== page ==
- Obama shortens sentence of inmate from Cape (1/19/17)9
- Jackson police describe night of anger, car crashes, drug possession by 18-year-old (1/22/17)5
- Area hospitals hope a box helps prevent infant deaths (1/19/17)6
- A message from heaven (1/23/17)
- Local students to perform with choir at inauguration (1/19/17)3
- Southeast to lose $3.5 million from state in budget cuts (1/18/17)21
- Subjects of interest in 1992 killing take polygraph tests; results not revealed (1/18/17)2
- Meat-processing plant faces $70K penalty for Clean Water Act violations (1/17/17)4
- Area residents among those attending inauguration, women's march (1/22/17)91
- Comedian, cancer survivor Tom Green headlines sold-out Cancer Center benefit (1/22/17)
Study says cloned adult cows lead normal lives
WASHINGTON -- Cloned cows that reach adulthood show no unusual signs of physical problems, according to a study that could have significance for the medical and commercial uses of cloning.
The study published in the journal Science found that 24 cloned Holsteins remained alive and healthy one to four years after they were born. Their immune systems were normal, they exhibited puberty at the expected age and two of the cloned cows gave birth to calves that appeared normal in all respects.
Dr. Robert Lanza of Advanced Cell Technology of Worcester, Mass., one of the participants in the study, said it was the first to study the health of cloned animals well into adulthood, and was the best evidence yet showing that cloned animals can produce healthy and functional cells.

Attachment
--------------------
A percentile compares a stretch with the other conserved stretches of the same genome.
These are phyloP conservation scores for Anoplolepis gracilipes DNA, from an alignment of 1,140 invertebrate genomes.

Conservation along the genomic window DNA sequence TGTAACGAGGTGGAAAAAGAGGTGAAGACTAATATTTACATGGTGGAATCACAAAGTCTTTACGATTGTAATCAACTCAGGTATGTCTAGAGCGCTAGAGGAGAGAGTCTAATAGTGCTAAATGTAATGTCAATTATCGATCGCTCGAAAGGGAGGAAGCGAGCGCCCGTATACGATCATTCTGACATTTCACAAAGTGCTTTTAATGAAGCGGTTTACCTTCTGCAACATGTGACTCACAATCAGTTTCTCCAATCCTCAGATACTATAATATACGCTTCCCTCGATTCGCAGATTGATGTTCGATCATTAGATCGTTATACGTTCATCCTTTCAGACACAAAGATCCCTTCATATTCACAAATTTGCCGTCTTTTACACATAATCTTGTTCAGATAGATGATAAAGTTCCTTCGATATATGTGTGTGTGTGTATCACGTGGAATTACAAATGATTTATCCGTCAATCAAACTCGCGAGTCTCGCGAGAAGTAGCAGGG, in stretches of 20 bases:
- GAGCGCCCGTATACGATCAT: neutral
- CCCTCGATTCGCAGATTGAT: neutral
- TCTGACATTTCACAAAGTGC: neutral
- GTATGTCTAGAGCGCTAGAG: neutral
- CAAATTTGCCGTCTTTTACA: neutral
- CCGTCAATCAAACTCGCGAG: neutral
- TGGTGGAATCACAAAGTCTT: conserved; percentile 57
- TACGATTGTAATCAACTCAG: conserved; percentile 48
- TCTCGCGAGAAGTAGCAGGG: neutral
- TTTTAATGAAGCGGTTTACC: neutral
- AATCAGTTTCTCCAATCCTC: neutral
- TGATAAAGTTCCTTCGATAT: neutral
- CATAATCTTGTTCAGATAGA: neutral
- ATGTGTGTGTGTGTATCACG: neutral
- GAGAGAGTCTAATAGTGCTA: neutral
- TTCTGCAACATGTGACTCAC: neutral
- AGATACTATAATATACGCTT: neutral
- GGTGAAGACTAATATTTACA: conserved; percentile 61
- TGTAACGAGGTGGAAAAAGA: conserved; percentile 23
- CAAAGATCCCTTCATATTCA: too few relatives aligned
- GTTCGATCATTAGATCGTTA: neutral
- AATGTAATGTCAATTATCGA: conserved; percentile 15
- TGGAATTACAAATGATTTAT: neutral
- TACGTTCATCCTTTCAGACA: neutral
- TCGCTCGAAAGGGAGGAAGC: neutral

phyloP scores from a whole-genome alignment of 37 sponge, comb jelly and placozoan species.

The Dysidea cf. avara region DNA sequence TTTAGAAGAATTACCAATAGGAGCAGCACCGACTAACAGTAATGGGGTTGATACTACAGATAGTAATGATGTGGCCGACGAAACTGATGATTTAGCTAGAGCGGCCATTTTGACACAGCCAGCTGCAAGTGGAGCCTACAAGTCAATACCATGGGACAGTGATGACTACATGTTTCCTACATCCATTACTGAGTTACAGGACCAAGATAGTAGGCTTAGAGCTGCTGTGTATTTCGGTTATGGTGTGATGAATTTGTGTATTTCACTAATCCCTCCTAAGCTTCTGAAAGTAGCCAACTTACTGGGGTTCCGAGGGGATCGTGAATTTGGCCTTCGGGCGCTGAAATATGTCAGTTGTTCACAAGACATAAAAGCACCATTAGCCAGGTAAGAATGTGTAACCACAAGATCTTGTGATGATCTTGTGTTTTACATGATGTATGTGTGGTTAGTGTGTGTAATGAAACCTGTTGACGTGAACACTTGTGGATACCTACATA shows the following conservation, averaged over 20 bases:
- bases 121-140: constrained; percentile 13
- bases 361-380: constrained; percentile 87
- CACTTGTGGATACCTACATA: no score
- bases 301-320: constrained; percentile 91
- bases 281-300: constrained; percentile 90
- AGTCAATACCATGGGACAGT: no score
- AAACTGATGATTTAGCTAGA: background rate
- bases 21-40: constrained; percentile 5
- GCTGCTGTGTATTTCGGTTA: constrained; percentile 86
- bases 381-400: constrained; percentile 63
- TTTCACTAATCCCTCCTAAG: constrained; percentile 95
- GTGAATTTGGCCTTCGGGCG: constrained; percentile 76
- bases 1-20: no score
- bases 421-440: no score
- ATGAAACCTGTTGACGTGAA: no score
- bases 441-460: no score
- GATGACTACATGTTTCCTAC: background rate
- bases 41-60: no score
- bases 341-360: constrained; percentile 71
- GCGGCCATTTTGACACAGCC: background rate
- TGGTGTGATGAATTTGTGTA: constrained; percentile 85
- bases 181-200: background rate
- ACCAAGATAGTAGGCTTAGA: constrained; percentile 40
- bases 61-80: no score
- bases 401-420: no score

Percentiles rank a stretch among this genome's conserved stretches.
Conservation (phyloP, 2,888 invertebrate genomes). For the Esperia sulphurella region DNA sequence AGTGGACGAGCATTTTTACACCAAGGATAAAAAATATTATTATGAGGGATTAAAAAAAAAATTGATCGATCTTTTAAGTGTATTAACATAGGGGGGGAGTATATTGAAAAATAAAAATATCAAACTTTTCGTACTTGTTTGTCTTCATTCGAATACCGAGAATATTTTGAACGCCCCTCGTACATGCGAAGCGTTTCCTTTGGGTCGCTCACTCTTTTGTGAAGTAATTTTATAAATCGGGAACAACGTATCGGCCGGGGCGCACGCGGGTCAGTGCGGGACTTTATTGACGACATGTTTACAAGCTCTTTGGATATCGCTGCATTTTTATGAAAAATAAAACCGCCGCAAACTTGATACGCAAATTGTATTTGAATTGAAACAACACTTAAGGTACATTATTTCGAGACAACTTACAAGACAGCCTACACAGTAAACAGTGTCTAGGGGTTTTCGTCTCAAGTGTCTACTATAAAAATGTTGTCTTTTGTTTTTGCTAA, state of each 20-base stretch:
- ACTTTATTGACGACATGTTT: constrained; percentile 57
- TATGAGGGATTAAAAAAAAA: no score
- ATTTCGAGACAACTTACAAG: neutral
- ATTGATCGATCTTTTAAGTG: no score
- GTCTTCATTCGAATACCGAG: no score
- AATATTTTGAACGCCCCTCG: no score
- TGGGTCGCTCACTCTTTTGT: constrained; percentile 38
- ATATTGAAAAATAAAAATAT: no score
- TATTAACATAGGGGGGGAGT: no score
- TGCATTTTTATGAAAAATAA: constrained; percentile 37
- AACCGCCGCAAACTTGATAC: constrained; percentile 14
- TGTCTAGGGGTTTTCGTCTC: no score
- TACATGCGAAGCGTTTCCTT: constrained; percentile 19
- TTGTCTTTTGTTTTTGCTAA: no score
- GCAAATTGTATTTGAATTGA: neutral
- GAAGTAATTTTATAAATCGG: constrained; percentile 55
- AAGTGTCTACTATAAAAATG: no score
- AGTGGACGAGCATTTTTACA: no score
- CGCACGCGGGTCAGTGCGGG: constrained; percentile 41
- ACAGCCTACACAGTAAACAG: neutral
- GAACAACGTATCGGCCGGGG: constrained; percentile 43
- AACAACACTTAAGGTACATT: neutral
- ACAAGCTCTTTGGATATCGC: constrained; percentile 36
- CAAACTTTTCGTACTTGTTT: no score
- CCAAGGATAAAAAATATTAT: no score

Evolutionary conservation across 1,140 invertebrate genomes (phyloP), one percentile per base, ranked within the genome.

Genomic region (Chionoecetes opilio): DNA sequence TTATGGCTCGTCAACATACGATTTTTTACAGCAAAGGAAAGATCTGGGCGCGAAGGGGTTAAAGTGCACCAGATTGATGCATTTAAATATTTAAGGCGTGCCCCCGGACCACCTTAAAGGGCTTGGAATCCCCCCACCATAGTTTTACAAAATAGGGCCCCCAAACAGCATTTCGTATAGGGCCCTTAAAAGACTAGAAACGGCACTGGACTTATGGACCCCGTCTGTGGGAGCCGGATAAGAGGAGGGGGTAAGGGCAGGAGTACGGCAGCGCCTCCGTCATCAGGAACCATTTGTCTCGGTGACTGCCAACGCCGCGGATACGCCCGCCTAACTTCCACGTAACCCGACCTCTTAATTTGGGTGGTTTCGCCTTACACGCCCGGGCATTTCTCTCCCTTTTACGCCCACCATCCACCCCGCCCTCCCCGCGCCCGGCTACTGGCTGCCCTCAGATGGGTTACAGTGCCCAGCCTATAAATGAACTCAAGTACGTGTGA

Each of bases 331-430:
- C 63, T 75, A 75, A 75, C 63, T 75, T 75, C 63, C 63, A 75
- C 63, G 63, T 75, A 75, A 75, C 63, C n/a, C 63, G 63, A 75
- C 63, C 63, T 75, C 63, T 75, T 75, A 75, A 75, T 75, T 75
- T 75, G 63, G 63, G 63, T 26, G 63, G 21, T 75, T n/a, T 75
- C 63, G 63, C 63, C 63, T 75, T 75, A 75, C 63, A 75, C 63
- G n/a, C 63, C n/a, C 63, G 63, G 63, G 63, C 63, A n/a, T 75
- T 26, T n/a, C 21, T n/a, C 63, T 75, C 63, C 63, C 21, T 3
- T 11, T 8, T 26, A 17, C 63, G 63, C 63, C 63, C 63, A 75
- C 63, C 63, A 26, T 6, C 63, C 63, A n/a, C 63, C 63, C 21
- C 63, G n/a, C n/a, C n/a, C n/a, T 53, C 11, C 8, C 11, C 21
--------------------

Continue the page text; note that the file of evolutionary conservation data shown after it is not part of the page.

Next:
Others in the study were the Mayo Clinic, the University of Pennsylvania School of Veterinary Medicine and two other companies involved in cell technology.
Six of the 30 cows evaluated died shortly after birth, slightly higher than the normal mortality rate for cows, but those that survived were both healthy and showed normal social interaction and behavior, according to the study.
The findings were published shortly before a National Academy of Sciences meeting next Tuesday, during which scientists will discuss cloning and animal safety issues.
Lanza said he hoped the findings would "inject a sense of reality and scientific vigor" into the cloning issue. He said his institute joins with other scientists in opposing the reproductive cloning of humans but sees great potential in the medical applications of cell cloning technology.
Pluses for cloning
He said this technology, and advances in the uses of embryonic stem cells, could be used to produce insulin-producing cells to treat diabetes or neurons to help those with Parkinson's or Alzheimer's disease.
Commercially, cloning could be used to breed animals that are free from disease, Lanza said.
Since Scottish scientists cloned the first animal, Dolly the sheep, in 1997, whole herds of cattle, sheep and pigs have been cloned.
Human cloning is opposed by most of the world's scientists, governments and religions. A bill has passed the House that would outlaw human cloning, but the Senate has yet to act.
In cloning, genes from an adult cell are implanted into an egg from which all the genetic material has been removed. The egg is then cultured into an embryo and implanted in the womb of the mother. The offspring would have only the genes from the adult cell. The result would be a genetic duplicate of the cell donor.